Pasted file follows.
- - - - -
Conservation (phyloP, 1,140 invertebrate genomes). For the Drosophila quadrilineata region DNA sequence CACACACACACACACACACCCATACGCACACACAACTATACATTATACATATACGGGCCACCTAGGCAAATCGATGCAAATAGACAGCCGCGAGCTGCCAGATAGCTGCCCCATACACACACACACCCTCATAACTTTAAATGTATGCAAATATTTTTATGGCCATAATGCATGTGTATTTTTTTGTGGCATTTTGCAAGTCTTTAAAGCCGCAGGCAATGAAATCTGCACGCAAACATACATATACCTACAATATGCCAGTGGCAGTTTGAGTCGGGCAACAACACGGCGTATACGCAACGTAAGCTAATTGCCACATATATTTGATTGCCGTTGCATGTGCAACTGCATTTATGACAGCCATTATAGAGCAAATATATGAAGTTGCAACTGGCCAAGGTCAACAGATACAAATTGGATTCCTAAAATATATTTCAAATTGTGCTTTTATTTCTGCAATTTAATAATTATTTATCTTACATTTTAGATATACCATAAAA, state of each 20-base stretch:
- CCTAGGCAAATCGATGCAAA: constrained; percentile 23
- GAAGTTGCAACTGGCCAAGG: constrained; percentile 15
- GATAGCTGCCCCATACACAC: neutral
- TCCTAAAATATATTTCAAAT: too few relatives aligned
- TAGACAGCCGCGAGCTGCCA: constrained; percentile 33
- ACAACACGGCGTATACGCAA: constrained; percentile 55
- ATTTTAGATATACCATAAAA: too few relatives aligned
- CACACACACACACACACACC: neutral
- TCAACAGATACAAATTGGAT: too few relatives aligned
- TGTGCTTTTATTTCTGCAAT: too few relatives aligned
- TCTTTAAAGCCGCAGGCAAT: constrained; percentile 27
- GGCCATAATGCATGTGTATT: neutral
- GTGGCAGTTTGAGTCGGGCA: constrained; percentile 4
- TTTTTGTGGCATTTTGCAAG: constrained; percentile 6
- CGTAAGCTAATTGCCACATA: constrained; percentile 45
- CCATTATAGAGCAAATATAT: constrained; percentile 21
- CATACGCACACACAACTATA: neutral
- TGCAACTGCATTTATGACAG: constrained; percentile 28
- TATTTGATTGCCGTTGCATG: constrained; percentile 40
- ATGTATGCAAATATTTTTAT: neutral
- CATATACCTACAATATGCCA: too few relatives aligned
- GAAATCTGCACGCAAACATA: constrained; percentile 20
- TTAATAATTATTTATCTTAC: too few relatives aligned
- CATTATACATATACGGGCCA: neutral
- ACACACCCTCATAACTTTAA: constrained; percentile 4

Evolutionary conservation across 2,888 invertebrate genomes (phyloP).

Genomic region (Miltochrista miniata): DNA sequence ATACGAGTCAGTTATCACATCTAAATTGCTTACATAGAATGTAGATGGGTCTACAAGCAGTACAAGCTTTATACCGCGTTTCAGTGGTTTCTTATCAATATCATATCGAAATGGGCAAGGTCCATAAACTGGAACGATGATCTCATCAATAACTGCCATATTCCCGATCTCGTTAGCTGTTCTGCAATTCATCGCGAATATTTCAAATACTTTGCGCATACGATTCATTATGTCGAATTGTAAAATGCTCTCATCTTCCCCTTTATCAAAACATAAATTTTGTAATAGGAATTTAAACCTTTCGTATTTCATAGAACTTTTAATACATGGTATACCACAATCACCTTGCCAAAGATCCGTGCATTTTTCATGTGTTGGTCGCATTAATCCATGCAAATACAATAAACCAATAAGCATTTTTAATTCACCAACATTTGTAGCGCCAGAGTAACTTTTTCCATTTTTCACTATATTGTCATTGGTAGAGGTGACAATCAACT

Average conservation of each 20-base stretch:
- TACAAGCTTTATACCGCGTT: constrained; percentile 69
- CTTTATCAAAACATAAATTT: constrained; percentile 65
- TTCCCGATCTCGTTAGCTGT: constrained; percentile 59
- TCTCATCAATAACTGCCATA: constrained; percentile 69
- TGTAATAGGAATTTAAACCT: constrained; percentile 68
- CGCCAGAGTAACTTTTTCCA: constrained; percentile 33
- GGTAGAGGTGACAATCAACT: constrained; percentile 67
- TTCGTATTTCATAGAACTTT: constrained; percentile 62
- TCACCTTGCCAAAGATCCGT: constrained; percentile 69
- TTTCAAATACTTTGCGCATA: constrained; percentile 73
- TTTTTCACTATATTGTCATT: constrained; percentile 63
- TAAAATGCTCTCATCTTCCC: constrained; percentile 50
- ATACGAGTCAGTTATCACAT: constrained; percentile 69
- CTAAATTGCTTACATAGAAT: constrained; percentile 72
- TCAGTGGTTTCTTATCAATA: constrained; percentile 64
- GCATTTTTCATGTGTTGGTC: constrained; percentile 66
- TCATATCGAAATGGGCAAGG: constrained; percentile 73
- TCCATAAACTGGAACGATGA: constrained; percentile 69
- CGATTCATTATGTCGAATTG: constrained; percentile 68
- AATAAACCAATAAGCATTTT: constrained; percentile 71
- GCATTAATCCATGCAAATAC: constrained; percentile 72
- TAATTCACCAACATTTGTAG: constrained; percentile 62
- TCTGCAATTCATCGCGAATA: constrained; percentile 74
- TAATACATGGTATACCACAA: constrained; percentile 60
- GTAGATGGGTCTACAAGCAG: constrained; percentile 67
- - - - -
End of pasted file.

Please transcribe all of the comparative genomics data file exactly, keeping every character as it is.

Conservation (phyloP, 1,140 invertebrate genomes). For the Drosophila quadrilineata region DNA sequence CACACACACACACACACACCCATACGCACACACAACTATACATTATACATATACGGGCCACCTAGGCAAATCGATGCAAATAGACAGCCGCGAGCTGCCAGATAGCTGCCCCATACACACACACACCCTCATAACTTTAAATGTATGCAAATATTTTTATGGCCATAATGCATGTGTATTTTTTTGTGGCATTTTGCAAGTCTTTAAAGCCGCAGGCAATGAAATCTGCACGCAAACATACATATACCTACAATATGCCAGTGGCAGTTTGAGTCGGGCAACAACACGGCGTATACGCAACGTAAGCTAATTGCCACATATATTTGATTGCCGTTGCATGTGCAACTGCATTTATGACAGCCATTATAGAGCAAATATATGAAGTTGCAACTGGCCAAGGTCAACAGATACAAATTGGATTCCTAAAATATATTTCAAATTGTGCTTTTATTTCTGCAATTTAATAATTATTTATCTTACATTTTAGATATACCATAAAA, state of each 20-base stretch:
- CCTAGGCAAATCGATGCAAA: constrained; percentile 23
- GAAGTTGCAACTGGCCAAGG: constrained; percentile 15
- GATAGCTGCCCCATACACAC: neutral
- TCCTAAAATATATTTCAAAT: too few relatives aligned
- TAGACAGCCGCGAGCTGCCA: constrained; percentile 33
- ACAACACGGCGTATACGCAA: constrained; percentile 55
- ATTTTAGATATACCATAAAA: too few relatives aligned
- CACACACACACACACACACC: neutral
- TCAACAGATACAAATTGGAT: too few relatives aligned
- TGTGCTTTTATTTCTGCAAT: too few relatives aligned
- TCTTTAAAGCCGCAGGCAAT: constrained; percentile 27
- GGCCATAATGCATGTGTATT: neutral
- GTGGCAGTTTGAGTCGGGCA: constrained; percentile 4
- TTTTTGTGGCATTTTGCAAG: constrained; percentile 6
- CGTAAGCTAATTGCCACATA: constrained; percentile 45
- CCATTATAGAGCAAATATAT: constrained; percentile 21
- CATACGCACACACAACTATA: neutral
- TGCAACTGCATTTATGACAG: constrained; percentile 28
- TATTTGATTGCCGTTGCATG: constrained; percentile 40
- ATGTATGCAAATATTTTTAT: neutral
- CATATACCTACAATATGCCA: too few relatives aligned
- GAAATCTGCACGCAAACATA: constrained; percentile 20
- TTAATAATTATTTATCTTAC: too few relatives aligned
- CATTATACATATACGGGCCA: neutral
- ACACACCCTCATAACTTTAA: constrained; percentile 4

Evolutionary conservation across 2,888 invertebrate genomes (phyloP).

Genomic region (Miltochrista miniata): DNA sequence ATACGAGTCAGTTATCACATCTAAATTGCTTACATAGAATGTAGATGGGTCTACAAGCAGTACAAGCTTTATACCGCGTTTCAGTGGTTTCTTATCAATATCATATCGAAATGGGCAAGGTCCATAAACTGGAACGATGATCTCATCAATAACTGCCATATTCCCGATCTCGTTAGCTGTTCTGCAATTCATCGCGAATATTTCAAATACTTTGCGCATACGATTCATTATGTCGAATTGTAAAATGCTCTCATCTTCCCCTTTATCAAAACATAAATTTTGTAATAGGAATTTAAACCTTTCGTATTTCATAGAACTTTTAATACATGGTATACCACAATCACCTTGCCAAAGATCCGTGCATTTTTCATGTGTTGGTCGCATTAATCCATGCAAATACAATAAACCAATAAGCATTTTTAATTCACCAACATTTGTAGCGCCAGAGTAACTTTTTCCATTTTTCACTATATTGTCATTGGTAGAGGTGACAATCAACT

Average conservation of each 20-base stretch:
- TACAAGCTTTATACCGCGTT: constrained; percentile 69
- CTTTATCAAAACATAAATTT: constrained; percentile 65
- TTCCCGATCTCGTTAGCTGT: constrained; percentile 59
- TCTCATCAATAACTGCCATA: constrained; percentile 69
- TGTAATAGGAATTTAAACCT: constrained; percentile 68
- CGCCAGAGTAACTTTTTCCA: constrained; percentile 33
- GGTAGAGGTGACAATCAACT: constrained; percentile 67
- TTCGTATTTCATAGAACTTT: constrained; percentile 62
- TCACCTTGCCAAAGATCCGT: constrained; percentile 69
- TTTCAAATACTTTGCGCATA: constrained; percentile 73
- TTTTTCACTATATTGTCATT: constrained; percentile 63
- TAAAATGCTCTCATCTTCCC: constrained; percentile 50
- ATACGAGTCAGTTATCACAT: constrained; percentile 69
- CTAAATTGCTTACATAGAAT: constrained; percentile 72
- TCAGTGGTTTCTTATCAATA: constrained; percentile 64
- GCATTTTTCATGTGTTGGTC: constrained; percentile 66
- TCATATCGAAATGGGCAAGG: constrained; percentile 73
- TCCATAAACTGGAACGATGA: constrained; percentile 69
- CGATTCATTATGTCGAATTG: constrained; percentile 68
- AATAAACCAATAAGCATTTT: constrained; percentile 71
- GCATTAATCCATGCAAATAC: constrained; percentile 72
- TAATTCACCAACATTTGTAG: constrained; percentile 62
- TCTGCAATTCATCGCGAATA: constrained; percentile 74
- TAATACATGGTATACCACAA: constrained; percentile 60
- GTAGATGGGTCTACAAGCAG: constrained; percentile 67